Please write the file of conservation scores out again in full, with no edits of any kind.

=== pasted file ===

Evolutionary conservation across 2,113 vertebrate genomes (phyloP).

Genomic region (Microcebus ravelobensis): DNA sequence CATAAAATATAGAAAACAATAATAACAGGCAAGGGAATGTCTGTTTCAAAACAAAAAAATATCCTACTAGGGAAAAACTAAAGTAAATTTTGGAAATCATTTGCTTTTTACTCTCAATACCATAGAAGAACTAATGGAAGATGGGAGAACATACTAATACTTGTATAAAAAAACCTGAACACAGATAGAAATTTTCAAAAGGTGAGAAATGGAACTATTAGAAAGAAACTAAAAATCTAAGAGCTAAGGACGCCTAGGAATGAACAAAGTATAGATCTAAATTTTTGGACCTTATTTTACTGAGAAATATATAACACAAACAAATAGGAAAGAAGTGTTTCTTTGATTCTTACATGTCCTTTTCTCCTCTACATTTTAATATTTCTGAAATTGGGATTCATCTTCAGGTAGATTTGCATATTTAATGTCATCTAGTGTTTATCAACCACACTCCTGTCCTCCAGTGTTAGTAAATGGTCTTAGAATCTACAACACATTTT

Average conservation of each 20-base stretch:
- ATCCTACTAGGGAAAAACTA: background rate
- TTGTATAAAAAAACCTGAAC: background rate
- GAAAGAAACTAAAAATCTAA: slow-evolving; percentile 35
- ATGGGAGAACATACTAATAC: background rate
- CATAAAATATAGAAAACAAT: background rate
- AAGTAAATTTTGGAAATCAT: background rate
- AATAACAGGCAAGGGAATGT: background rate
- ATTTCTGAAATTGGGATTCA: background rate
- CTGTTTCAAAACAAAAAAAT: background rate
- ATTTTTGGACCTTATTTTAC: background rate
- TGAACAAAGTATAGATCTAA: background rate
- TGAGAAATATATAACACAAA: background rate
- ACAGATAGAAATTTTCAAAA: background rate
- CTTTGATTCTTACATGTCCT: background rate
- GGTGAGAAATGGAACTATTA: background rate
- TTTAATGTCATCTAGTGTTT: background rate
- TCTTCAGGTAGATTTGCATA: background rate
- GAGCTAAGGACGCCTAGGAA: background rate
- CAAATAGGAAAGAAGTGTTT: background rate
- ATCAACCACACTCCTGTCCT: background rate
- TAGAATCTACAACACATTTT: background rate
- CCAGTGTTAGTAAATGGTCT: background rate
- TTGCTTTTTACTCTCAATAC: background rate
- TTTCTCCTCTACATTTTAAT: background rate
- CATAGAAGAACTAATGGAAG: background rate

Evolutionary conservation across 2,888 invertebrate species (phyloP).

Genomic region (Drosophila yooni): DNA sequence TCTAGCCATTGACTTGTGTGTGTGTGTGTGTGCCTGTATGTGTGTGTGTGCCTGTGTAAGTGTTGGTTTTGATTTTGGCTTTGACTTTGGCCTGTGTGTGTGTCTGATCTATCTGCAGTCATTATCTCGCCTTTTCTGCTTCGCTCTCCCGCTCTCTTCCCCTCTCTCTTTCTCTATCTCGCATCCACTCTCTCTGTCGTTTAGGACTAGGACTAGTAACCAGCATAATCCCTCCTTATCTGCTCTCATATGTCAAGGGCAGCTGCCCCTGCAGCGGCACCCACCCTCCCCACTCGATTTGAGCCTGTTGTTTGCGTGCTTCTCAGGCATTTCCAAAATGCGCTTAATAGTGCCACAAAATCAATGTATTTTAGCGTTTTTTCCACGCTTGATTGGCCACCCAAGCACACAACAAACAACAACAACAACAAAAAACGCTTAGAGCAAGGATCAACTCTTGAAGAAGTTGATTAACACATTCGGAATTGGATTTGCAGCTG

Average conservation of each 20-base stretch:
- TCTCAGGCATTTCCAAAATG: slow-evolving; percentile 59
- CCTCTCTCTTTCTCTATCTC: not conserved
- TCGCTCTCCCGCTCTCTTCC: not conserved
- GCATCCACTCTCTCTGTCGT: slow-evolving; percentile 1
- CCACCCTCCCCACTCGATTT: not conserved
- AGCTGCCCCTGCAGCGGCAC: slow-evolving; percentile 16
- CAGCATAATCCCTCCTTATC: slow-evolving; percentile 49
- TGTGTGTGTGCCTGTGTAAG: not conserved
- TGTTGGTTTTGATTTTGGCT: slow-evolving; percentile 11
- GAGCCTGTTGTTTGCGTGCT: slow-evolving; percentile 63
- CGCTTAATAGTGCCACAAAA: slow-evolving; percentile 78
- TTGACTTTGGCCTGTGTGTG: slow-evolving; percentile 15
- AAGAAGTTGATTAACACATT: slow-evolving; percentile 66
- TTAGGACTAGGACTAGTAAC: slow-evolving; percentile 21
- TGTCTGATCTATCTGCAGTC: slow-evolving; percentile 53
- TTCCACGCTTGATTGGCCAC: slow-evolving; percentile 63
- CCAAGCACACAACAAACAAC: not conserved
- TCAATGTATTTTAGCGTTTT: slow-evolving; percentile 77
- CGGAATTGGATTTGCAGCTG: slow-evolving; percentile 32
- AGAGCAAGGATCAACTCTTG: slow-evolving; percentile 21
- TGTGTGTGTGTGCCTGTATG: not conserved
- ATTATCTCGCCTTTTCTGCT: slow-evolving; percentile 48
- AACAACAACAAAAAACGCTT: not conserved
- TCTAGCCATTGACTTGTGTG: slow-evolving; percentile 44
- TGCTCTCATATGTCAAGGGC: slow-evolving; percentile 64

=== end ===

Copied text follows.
Evolutionary conservation across 2,113 vertebrate genomes (phyloP).

Genomic region (Microcebus ravelobensis): DNA sequence CATAAAATATAGAAAACAATAATAACAGGCAAGGGAATGTCTGTTTCAAAACAAAAAAATATCCTACTAGGGAAAAACTAAAGTAAATTTTGGAAATCATTTGCTTTTTACTCTCAATACCATAGAAGAACTAATGGAAGATGGGAGAACATACTAATACTTGTATAAAAAAACCTGAACACAGATAGAAATTTTCAAAAGGTGAGAAATGGAACTATTAGAAAGAAACTAAAAATCTAAGAGCTAAGGACGCCTAGGAATGAACAAAGTATAGATCTAAATTTTTGGACCTTATTTTACTGAGAAATATATAACACAAACAAATAGGAAAGAAGTGTTTCTTTGATTCTTACATGTCCTTTTCTCCTCTACATTTTAATATTTCTGAAATTGGGATTCATCTTCAGGTAGATTTGCATATTTAATGTCATCTAGTGTTTATCAACCACACTCCTGTCCTCCAGTGTTAGTAAATGGTCTTAGAATCTACAACACATTTT

Average conservation of each 20-base stretch:
- ATCCTACTAGGGAAAAACTA: background rate
- TTGTATAAAAAAACCTGAAC: background rate
- GAAAGAAACTAAAAATCTAA: slow-evolving; percentile 35
- ATGGGAGAACATACTAATAC: background rate
- CATAAAATATAGAAAACAAT: background rate
- AAGTAAATTTTGGAAATCAT: background rate
- AATAACAGGCAAGGGAATGT: background rate
- ATTTCTGAAATTGGGATTCA: background rate
- CTGTTTCAAAACAAAAAAAT: background rate
- ATTTTTGGACCTTATTTTAC: background rate
- TGAACAAAGTATAGATCTAA: background rate
- TGAGAAATATATAACACAAA: background rate
- ACAGATAGAAATTTTCAAAA: background rate
- CTTTGATTCTTACATGTCCT: background rate
- GGTGAGAAATGGAACTATTA: background rate
- TTTAATGTCATCTAGTGTTT: background rate
- TCTTCAGGTAGATTTGCATA: background rate
- GAGCTAAGGACGCCTAGGAA: background rate
- CAAATAGGAAAGAAGTGTTT: background rate
- ATCAACCACACTCCTGTCCT: background rate
- TAGAATCTACAACACATTTT: background rate
- CCAGTGTTAGTAAATGGTCT: background rate
- TTGCTTTTTACTCTCAATAC: background rate
- TTTCTCCTCTACATTTTAAT: background rate
- CATAGAAGAACTAATGGAAG: background rate

Evolutionary conservation across 2,888 invertebrate species (phyloP).

Genomic region (Drosophila yooni): DNA sequence TCTAGCCATTGACTTGTGTGTGTGTGTGTGTGCCTGTATGTGTGTGTGTGCCTGTGTAAGTGTTGGTTTTGATTTTGGCTTTGACTTTGGCCTGTGTGTGTGTCTGATCTATCTGCAGTCATTATCTCGCCTTTTCTGCTTCGCTCTCCCGCTCTCTTCCCCTCTCTCTTTCTCTATCTCGCATCCACTCTCTCTGTCGTTTAGGACTAGGACTAGTAACCAGCATAATCCCTCCTTATCTGCTCTCATATGTCAAGGGCAGCTGCCCCTGCAGCGGCACCCACCCTCCCCACTCGATTTGAGCCTGTTGTTTGCGTGCTTCTCAGGCATTTCCAAAATGCGCTTAATAGTGCCACAAAATCAATGTATTTTAGCGTTTTTTCCACGCTTGATTGGCCACCCAAGCACACAACAAACAACAACAACAACAAAAAACGCTTAGAGCAAGGATCAACTCTTGAAGAAGTTGATTAACACATTCGGAATTGGATTTGCAGCTG

Average conservation of each 20-base stretch:
- TCTCAGGCATTTCCAAAATG: slow-evolving; percentile 59
- CCTCTCTCTTTCTCTATCTC: not conserved
- TCGCTCTCCCGCTCTCTTCC: not conserved
- GCATCCACTCTCTCTGTCGT: slow-evolving; percentile 1
- CCACCCTCCCCACTCGATTT: not conserved
- AGCTGCCCCTGCAGCGGCAC: slow-evolving; percentile 16
- CAGCATAATCCCTCCTTATC: slow-evolving; percentile 49
- TGTGTGTGTGCCTGTGTAAG: not conserved
- TGTTGGTTTTGATTTTGGCT: slow-evolving; percentile 11
- GAGCCTGTTGTTTGCGTGCT: slow-evolving; percentile 63
- CGCTTAATAGTGCCACAAAA: slow-evolving; percentile 78
- TTGACTTTGGCCTGTGTGTG: slow-evolving; percentile 15
- AAGAAGTTGATTAACACATT: slow-evolving; percentile 66
- TTAGGACTAGGACTAGTAAC: slow-evolving; percentile 21
- TGTCTGATCTATCTGCAGTC: slow-evolving; percentile 53
- TTCCACGCTTGATTGGCCAC: slow-evolving; percentile 63
- CCAAGCACACAACAAACAAC: not conserved
- TCAATGTATTTTAGCGTTTT: slow-evolving; percentile 77
- CGGAATTGGATTTGCAGCTG: slow-evolving; percentile 32
- AGAGCAAGGATCAACTCTTG: slow-evolving; percentile 21
- TGTGTGTGTGTGCCTGTATG: not conserved
- ATTATCTCGCCTTTTCTGCT: slow-evolving; percentile 48
- AACAACAACAAAAAACGCTT: not conserved
- TCTAGCCATTGACTTGTGTG: slow-evolving; percentile 44
- TGCTCTCATATGTCAAGGGC: slow-evolving; percentile 64